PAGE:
The UK’s pig and poultry sectors are at the forefront of the UK’s success in reducing antibiotic use in farm producing species. The 2018 figures, released at the end of October (UK VARSS report), show an amazing 53 % reduction from 2014 levels.


Figure 1: Overall trends in mg/kg (food producing- animals). Source ( surveillance-2018)

There are many factors that have contributed to this reduction, these include:

o RUMA’s leadership in coordinating an integrated industry strategy
o The Poultry industry leading the way in 2012 (80% reduction since then)
o 89% of pigs covered in the e-medicine book data.
o Benchmarking individual farm use data, with regular reviews with farm vetso Increasing use of vaccination

Equally important was the 68 % reduction in the use of critically important antibiotics over the same period, and encouragingly, there are signs that antibiotic resistance is starting to improve. UK farm animals now accounts for only 30% of the total UK antibiotic use, and it is notable that, on a mg/kg basis, companion animals have over twice the usage rates than UK farm animals

A detailed look at the sector figures show that some species have slightly increased usage in 2018, especially ones that have previously made huge reductions. This may be because there was an increased disease challenge in 2018 due to a changing climate, and it is best practice to follow themantra “as little as possible and as much as necessary”. It may also be the case that many of the easy wins have already occurred with improved stewardship. Future reductions will be centred more on disease prevention, improved biosecurity, improved animal wellbeing and earlier disease detection. There is certainly a positive change in seeing the value of the veterinary relationship with farmers being one of health consultancy and disease prevention rather than just treatment.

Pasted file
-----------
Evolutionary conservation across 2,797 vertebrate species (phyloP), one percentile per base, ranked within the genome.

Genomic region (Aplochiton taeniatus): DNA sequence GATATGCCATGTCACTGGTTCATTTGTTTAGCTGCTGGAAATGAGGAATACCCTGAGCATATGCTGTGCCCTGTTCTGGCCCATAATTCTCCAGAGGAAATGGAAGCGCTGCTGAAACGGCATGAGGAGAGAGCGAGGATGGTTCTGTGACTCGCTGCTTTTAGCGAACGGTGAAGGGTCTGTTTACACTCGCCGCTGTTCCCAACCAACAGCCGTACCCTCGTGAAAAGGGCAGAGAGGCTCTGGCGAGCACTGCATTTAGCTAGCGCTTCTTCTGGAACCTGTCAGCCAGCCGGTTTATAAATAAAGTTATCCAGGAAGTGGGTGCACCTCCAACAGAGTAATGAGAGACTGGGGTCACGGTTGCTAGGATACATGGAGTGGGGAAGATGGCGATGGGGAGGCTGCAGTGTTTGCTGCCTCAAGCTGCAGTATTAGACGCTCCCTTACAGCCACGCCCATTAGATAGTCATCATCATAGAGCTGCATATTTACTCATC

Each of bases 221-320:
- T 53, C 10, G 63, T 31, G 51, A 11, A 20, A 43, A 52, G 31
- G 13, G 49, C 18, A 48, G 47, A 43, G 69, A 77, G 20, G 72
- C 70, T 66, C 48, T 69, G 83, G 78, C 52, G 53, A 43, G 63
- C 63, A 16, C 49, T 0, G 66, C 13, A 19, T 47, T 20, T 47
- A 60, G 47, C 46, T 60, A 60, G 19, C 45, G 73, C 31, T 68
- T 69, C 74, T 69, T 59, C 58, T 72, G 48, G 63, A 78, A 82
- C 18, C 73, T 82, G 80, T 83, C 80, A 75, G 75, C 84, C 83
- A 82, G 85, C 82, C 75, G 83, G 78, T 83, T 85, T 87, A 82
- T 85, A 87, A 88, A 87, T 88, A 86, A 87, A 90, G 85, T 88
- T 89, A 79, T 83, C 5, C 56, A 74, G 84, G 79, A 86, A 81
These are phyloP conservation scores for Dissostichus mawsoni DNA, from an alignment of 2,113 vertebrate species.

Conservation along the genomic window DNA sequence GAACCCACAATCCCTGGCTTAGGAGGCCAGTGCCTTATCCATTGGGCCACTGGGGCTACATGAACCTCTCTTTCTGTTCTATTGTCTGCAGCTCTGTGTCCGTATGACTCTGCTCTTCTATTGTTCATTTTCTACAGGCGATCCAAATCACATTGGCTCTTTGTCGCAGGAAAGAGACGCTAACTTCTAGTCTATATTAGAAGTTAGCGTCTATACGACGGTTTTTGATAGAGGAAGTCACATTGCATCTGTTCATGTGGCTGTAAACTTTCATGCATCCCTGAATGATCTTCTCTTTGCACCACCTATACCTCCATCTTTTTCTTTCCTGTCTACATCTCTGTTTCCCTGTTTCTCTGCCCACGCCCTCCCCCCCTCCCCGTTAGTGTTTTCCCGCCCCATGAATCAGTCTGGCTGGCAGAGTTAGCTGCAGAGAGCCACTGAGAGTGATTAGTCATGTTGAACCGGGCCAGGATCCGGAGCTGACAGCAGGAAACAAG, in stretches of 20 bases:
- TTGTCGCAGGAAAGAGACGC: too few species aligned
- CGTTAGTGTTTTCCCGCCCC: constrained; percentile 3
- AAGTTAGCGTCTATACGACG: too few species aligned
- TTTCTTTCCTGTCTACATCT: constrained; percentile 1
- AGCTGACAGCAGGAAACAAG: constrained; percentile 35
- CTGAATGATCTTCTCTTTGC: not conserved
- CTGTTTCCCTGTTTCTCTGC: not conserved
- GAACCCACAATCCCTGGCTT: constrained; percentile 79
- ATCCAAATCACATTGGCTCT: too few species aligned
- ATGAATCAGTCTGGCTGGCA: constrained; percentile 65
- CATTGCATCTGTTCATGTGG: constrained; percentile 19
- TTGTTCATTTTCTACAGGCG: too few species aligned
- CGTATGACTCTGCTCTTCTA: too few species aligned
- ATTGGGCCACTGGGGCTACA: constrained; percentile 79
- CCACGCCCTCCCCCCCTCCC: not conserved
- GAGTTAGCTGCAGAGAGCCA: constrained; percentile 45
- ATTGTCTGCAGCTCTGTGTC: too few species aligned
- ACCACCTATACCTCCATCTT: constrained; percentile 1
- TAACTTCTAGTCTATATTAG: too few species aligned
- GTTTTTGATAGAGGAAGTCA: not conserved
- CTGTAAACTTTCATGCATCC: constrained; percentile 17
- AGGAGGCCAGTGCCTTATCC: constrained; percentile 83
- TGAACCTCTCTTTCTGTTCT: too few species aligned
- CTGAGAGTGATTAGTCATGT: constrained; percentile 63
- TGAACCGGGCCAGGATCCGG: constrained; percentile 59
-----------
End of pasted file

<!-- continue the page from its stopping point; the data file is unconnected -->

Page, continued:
Figure 2: Antibiotic usage by food-producing animal species. Source ( surveillance-2018)

A disappointing aspect to the recent figures is the comparatively low percentage coverage of the data in the dairy and beef sectors and absence of sheep data. It is essential that these sectors catch up with leadership shown by the poultry, pig and fish sectors.

Innovation for Agriculture has a leading role in a European project on antibiotic reduction, DISARM. The DISARM Community of Practice is a web-based community that brings together farmers, veterinarians, industry, farm advisors, and researchers to combine their respective expertise on how to reduce antibiotic resistance by reducing the need for antibiotics in livestock farming, focusing on disease prevention and prudent use of antibiotics. Members of this community share best practices, and the challenges, benefits and drawbacks of implementing different measures.Together we will develop information resources demonstrating innovative strategies to support farmers in addressing the challenges faced in reducing antibiotic resistance on farms through research, technology and best practice as they strive towards improving animal health and wellbeing.

Written by Richard Lloyd, Precision Livestock manager. For more information on this article, contact